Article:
“The young bucks, they are hungry,” Griffin said. “Their mindset is on telling their story, which is our story. When they get out there, they have a chip on their shoulder. They want to prove to everybody that upper management and the coaches all made the right decision.
“I look forward to working with these guys every single day. It is just fun to be able to mold a group of young guys, a lot of rookies and a lot of guys that don’t have a lot of playing experience in the NFL. That is part of the game. And I am excited about it.”
Whether Griffin is similarly excited about the Browns’ offensive line will be known Sunday. The Browns have concerns at center and right tackle. Philadelphia’s defensive front is considered the strength of its team. For Griffin and the Browns, this appears to be problematic.
“I could mention all 11 starters or any of the backups that they have. They are a tenacious defense,” Griffin said. “I could talk about them for days. Just being able to study them and playing against them for the past couple years in Washington, I know what they are going to bring to the table.”
Reviewing the Browns’ overall talent is a much shorter conversation. It appears there’s just not much there.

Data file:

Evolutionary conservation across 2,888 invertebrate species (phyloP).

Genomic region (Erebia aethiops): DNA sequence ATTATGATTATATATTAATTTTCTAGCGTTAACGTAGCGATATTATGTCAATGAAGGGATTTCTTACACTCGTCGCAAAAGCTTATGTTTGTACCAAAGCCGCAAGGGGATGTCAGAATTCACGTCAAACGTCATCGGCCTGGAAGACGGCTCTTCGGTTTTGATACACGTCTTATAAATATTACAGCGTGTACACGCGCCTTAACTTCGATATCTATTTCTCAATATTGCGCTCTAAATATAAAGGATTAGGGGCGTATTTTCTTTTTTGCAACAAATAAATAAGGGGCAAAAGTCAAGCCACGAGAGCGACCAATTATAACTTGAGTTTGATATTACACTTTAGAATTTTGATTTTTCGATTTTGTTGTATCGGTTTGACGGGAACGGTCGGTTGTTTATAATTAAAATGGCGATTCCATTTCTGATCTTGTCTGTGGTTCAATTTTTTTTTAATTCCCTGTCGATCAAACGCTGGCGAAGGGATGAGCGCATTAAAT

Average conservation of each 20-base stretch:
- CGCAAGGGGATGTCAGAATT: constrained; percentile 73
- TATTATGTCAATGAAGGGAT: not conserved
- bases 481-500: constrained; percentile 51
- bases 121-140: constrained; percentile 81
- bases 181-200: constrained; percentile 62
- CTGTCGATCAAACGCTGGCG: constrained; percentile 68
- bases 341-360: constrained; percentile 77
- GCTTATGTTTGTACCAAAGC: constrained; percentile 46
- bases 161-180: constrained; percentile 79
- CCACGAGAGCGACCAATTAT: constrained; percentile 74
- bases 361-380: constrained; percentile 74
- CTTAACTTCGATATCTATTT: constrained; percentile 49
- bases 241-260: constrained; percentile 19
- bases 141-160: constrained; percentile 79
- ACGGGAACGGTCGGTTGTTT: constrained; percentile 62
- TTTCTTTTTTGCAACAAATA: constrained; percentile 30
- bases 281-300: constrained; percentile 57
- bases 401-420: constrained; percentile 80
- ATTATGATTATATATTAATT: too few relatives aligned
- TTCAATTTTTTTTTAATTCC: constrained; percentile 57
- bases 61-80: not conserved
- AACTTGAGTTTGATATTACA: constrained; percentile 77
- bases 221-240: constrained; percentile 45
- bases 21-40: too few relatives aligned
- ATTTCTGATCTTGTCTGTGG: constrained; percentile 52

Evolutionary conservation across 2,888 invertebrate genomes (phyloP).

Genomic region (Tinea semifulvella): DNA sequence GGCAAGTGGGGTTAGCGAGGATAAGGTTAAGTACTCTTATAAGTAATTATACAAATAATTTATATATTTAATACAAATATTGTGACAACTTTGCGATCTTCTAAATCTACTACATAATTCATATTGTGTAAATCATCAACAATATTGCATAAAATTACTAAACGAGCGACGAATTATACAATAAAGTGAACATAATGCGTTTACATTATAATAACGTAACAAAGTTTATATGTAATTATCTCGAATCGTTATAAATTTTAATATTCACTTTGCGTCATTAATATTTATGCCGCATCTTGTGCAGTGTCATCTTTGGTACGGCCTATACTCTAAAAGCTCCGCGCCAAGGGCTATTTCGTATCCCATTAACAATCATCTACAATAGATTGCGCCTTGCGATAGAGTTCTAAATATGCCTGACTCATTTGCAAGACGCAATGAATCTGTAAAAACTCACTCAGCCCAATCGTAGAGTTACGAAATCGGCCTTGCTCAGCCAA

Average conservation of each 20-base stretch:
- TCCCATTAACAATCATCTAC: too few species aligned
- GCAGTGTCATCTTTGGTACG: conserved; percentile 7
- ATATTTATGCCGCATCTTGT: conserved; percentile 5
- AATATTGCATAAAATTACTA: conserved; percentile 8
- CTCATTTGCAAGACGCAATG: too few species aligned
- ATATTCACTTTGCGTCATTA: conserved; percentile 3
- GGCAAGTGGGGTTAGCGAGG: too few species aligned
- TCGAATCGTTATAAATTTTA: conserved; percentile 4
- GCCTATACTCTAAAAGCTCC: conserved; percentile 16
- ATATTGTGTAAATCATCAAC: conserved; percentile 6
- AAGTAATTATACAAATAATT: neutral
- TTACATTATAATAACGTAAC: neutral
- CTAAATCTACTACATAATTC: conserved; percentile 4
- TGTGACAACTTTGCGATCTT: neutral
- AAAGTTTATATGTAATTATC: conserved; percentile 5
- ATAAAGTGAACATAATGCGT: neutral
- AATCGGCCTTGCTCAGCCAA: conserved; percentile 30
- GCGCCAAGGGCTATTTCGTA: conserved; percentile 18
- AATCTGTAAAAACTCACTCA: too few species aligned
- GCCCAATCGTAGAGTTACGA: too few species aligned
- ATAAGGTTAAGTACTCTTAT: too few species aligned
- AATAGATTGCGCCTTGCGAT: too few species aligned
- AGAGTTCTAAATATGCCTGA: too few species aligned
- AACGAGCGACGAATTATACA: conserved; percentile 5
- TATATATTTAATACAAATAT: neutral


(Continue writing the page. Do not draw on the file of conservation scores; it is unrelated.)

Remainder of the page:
The concern in Warren Moon’s voice resonates through the phone. He wants to be optimistic about Griffin’s second chance. The Hall of Famer, who always reaches out to black quarterbacks who came after him, tried to help Griffin before he experienced his meltdown in Washington. Griffin ignored his counsel. Nevertheless, Moon continues to root for Griffin. He just wishes the Browns had more talent to prop him up.
“He’s with the right coach to help him. Hue will do everything he can for him. I believe that,” Moon said. “But I don’t know if he has enough around him to make him look good. There’s just not a lot of talent in Cleveland.
“I watched their preseason progress. They just didn’t seem to be able to score points. A quarterback has to have talent around him to be successful. And not just talent, but talented guys with experience. It’s really that simple.”
The Browns’ youth movement is in warp drive. On their opening 53-man roster, Cleveland has 28 players with two years or less experience. The group includes 17 rookies, 13 of whom are draft picks. After the Browns went 3-13 last season, sweeping change occurred again.